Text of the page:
Saturday, June 05, 2010

Tenant Lawsuit Against Mega-Landlord Gains Steam

By Samia Shafi
Tuesday, Jun 1, 2010

Marc Fader/City Limits

Kim Powell is one of the nine original plaintiffs who filed suit against Pinnacle in 2007.
Morningside Heights — When The Pinnacle Group purchased the building where Kim Powell and her family were living in 1997, she and her family hoped their 19 years of housing woes might finally come to an end. Their dispute with the building's former owner had ended with a victory: a judge ordered their rent reduced $53 per month until necessary repairs were made. All they needed now was for Pinnacle to comply with that order, which is exactly what Powell says the company didn't do.
Not only would Pinnacle resist the order for the next 12 years – raising her rent to $705 and suing her for failing to pay it – they would also delay repairs and frequently fail to supply heat and hot water, according to a lawsuit that Powell and eight fellow tenants filed against the company in 2007. The company even installed three feet from Powell's door a device, Powell believed, to spy on her. The device consisted of an electrical junction box with a hole drilled in the face place.
More Tenants“It leaves a bitter taste on my family’s mouth since we had to deal with this so long," Powell says. "We spent a lot of mental energy in them coming to us and saying can we start anew and us extending our hand to them, only to be slapped one more time.”
Powell’s experience was not a series of isolated incidents, advocates say, but a classic case of predatory equity, a common landlord scheme that they hope will soon be restricted by the Pinnacle tenants' landmark lawsuit. In the scheme, real estate investors buy rent-controlled or stabilized buildings, then pressure the tenants – primarily through harassment and failing to make repairs – to vacate them. After a tenant leaves, the landlord rents or sells the vacant unit at a higher price.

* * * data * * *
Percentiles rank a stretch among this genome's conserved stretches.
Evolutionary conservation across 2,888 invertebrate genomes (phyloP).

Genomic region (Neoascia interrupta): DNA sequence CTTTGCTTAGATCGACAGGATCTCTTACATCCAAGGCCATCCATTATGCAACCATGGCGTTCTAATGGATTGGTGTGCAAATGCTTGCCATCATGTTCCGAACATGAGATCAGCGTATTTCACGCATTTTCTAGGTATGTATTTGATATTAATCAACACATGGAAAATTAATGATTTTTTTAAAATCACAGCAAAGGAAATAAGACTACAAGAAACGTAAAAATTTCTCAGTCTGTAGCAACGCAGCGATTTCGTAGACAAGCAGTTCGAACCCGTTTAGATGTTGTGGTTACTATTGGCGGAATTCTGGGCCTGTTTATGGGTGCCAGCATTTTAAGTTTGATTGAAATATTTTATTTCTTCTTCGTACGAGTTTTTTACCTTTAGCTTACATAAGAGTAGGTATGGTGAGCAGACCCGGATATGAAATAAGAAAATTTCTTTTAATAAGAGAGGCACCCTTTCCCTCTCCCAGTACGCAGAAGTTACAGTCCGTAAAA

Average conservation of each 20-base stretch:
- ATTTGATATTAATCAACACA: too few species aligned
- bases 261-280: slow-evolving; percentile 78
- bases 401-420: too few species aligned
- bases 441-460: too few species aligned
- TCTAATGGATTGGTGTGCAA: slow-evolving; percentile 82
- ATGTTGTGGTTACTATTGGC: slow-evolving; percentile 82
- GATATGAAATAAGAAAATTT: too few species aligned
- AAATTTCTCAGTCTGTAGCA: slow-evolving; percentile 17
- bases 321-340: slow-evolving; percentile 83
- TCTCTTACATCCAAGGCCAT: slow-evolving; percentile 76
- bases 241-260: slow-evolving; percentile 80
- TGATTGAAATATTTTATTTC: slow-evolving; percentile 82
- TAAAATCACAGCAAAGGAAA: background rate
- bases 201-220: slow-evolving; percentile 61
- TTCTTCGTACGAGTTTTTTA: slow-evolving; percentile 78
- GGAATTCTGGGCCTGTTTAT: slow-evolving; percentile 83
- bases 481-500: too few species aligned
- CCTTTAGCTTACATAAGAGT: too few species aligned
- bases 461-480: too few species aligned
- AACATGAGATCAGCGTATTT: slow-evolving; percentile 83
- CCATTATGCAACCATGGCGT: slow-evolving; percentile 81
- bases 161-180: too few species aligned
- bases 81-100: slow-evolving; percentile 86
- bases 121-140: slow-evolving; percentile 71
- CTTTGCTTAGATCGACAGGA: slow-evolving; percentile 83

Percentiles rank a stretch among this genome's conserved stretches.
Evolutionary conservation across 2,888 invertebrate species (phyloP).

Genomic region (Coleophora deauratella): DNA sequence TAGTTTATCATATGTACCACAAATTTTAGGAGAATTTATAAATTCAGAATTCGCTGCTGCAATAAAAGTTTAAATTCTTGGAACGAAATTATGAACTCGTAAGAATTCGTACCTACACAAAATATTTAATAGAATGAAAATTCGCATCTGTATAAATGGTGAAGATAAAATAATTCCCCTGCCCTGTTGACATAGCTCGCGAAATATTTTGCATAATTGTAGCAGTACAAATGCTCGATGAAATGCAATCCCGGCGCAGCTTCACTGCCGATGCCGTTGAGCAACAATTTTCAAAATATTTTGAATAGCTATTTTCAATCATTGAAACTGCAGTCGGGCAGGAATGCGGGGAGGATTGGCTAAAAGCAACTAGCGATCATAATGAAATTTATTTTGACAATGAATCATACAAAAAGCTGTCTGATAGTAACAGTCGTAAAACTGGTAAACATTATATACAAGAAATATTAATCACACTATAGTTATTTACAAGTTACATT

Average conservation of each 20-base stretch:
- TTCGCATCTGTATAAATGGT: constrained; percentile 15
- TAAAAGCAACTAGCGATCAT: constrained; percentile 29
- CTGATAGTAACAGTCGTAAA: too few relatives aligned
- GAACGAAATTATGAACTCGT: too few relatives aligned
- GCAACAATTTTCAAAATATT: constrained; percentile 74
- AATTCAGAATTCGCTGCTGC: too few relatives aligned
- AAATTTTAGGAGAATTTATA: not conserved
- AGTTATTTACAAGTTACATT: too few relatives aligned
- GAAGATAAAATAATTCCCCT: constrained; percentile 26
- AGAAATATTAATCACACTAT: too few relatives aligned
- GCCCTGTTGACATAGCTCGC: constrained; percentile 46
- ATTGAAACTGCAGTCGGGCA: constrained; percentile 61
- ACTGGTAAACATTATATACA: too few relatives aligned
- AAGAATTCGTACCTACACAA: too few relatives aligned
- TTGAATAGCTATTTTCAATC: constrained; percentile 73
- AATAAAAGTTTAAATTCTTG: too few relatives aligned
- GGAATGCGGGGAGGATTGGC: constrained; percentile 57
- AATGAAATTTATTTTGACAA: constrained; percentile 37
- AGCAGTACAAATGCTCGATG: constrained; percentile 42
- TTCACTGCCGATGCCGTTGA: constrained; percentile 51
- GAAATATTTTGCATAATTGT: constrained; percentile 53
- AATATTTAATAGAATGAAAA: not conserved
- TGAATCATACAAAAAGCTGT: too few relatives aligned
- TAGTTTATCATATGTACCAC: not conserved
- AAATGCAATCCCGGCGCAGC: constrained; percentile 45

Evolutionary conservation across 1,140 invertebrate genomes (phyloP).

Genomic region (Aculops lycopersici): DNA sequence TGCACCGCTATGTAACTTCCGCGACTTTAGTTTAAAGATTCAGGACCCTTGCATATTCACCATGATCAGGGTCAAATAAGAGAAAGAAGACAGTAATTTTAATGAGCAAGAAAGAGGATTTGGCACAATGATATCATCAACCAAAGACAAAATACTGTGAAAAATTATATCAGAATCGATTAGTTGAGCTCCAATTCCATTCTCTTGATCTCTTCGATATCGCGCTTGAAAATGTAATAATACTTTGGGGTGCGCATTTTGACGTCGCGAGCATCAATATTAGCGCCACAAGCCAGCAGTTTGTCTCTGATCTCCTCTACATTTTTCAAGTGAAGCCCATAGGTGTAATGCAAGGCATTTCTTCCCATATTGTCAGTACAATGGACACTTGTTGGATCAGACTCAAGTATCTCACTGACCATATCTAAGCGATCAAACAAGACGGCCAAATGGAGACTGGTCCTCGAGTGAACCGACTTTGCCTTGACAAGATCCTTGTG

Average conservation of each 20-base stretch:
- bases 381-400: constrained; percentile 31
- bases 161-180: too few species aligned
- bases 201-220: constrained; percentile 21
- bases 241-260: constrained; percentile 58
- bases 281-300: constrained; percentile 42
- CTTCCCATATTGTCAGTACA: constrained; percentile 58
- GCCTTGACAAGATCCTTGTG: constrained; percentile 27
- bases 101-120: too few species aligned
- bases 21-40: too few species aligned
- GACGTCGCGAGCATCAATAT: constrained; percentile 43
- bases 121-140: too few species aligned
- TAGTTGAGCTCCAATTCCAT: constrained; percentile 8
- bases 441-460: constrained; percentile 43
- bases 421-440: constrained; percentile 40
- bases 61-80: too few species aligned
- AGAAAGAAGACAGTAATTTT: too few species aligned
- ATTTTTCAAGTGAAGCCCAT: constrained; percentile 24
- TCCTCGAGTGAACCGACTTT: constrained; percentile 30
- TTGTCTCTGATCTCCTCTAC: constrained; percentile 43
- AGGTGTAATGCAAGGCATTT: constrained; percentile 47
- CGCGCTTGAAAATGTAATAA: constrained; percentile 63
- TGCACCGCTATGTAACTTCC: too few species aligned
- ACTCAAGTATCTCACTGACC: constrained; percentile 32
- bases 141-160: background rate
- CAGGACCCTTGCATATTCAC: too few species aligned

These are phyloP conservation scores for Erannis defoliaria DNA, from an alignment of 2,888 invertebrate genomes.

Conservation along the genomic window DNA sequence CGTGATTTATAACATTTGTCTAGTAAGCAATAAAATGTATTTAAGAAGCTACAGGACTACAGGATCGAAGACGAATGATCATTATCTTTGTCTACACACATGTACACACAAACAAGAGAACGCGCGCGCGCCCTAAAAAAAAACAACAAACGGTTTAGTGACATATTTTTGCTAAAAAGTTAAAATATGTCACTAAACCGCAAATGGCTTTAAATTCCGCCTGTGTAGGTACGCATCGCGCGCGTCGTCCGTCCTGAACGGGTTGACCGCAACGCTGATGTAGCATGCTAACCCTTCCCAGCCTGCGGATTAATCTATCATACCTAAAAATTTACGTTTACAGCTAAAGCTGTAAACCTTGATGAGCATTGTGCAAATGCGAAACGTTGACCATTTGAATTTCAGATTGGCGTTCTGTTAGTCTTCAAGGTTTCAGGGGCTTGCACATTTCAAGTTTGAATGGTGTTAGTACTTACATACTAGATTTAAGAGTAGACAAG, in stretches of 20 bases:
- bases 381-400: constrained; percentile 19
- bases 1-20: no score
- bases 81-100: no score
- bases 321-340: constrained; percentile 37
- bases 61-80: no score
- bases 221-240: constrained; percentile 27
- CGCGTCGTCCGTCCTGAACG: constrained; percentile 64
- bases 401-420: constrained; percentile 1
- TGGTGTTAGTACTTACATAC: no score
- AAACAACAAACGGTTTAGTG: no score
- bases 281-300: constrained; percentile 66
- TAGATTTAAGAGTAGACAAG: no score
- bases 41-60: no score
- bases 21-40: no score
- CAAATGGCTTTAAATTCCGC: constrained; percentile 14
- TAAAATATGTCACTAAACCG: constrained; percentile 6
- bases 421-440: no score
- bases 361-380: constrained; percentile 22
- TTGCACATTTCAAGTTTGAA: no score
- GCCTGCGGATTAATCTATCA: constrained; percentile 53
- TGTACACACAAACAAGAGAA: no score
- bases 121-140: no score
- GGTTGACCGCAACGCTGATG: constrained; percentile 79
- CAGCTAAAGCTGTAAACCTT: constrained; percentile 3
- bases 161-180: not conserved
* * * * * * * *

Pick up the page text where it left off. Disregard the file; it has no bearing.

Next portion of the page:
"These hedge-fund backed landlords that acquired huge numbers of subprime apartments gambled on their ability to raise rents and evict low-income tenants," says Edward Josephson, director of litigation at South Brooklyn Legal Services. "Either the gamble pays off and they displace tenants or they don't succeed and their business model collapses."
The crash of the housing market in 2007 has already reduced the prevalence of predatory equity in New York City, but a tenant victory in the Pinnacle lawsuit would help ensure that when the market rebounds, the practice doesn’t. And this month, the prospect of such a victory grew brighter when a judge granted the plaintiffs class action status. Pinnacle owns over 420 apartment buildings in New York City, containing more than 21,000 apartments and 60,000 tenants. Gaining class action status will enable potentially thousands of current and former Pinnacle tenants to join the plaintiffs' case.
The Rent Stabilization Association, which represents property owners, said it’s too early to comment on the significance of the case. “It’s way too soon to know what impact it has” says spokesperson Frank Ricci. “We have to see the merits of the case. Right now it’s a very esoteric case, a very specific fact pattern with a very specific owner.”
Indeed, the case could drag on for several more years while the tenant’s attorneys labor to prove their case. The lawsuit alleges that Pinnacle and its chief executive Joel Weiner not only violated the New York Consumer Protection Act and rent stabilization laws and codes, but acted as a “criminal enterprise” under the Federal Racketeer Influenced and Corrupt Organizations Act (RICO), a law enacted to fight organized crime. That law applies to landlords who engage in predatory equity because, similar to an organized crime syndicate, they scheme to violate the law to make a profit, says Sateesh Nori, an attorney with the Legal Aid Society who has clients residing in Pinnacle buildings.
Proving that Pinnacle violated RICO will be the most difficult part of the case, because it will require plaintiffs to show that the company and Weiner engaged in a deliberate pattern of racketeering by violating over a 10 year period at least two of 35 crimes under the statute.
The other problem plaintiffs might face is convincing more tenants to participate, Powell says. In 2006, Pinnacle filed eviction proceedings against about 5,000 tenants. Since the plaintiffs filed suit, Powell contends, Pinnacle’s harassment and intimidation of tenants has worsened. “The massive fear that is being kicked out of your home,” says Powell. “What is perturbing to me even today, I have reason to believe, despite the signing of the settlement agreement they continued to conduct illegal practices.”